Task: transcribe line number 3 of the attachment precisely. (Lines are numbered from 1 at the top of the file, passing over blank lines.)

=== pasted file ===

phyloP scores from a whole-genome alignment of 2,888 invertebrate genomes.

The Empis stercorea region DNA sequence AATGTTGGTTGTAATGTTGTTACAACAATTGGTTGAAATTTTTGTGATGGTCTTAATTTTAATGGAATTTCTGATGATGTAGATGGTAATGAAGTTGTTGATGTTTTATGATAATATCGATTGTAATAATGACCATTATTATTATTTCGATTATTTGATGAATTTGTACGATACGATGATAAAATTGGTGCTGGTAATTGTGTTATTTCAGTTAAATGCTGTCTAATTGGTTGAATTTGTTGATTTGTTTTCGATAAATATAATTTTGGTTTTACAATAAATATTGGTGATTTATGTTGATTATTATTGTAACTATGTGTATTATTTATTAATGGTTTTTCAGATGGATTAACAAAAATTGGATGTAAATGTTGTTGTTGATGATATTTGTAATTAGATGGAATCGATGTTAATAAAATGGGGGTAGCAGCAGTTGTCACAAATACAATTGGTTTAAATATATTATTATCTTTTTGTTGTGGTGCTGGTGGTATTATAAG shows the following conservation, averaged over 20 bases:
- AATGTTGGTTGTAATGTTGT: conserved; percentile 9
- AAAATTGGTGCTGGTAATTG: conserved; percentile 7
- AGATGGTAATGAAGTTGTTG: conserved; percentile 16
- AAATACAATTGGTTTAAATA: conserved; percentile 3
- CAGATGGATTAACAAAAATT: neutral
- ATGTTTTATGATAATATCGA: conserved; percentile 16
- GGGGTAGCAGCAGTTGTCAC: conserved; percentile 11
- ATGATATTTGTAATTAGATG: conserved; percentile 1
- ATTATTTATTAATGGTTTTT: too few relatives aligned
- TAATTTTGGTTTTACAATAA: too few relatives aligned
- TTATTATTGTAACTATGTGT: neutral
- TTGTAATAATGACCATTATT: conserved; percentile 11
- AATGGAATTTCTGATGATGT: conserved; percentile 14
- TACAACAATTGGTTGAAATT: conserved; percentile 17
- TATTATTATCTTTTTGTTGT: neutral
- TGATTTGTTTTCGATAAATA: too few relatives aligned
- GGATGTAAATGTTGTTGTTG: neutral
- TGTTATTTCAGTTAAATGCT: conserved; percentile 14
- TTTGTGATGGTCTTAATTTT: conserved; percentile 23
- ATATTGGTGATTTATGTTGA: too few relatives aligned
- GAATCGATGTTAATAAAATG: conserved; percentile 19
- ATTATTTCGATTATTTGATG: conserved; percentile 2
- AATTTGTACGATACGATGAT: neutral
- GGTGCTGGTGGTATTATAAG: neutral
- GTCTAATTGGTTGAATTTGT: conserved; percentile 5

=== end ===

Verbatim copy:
- AATGTTGGTTGTAATGTTGT: conserved; percentile 9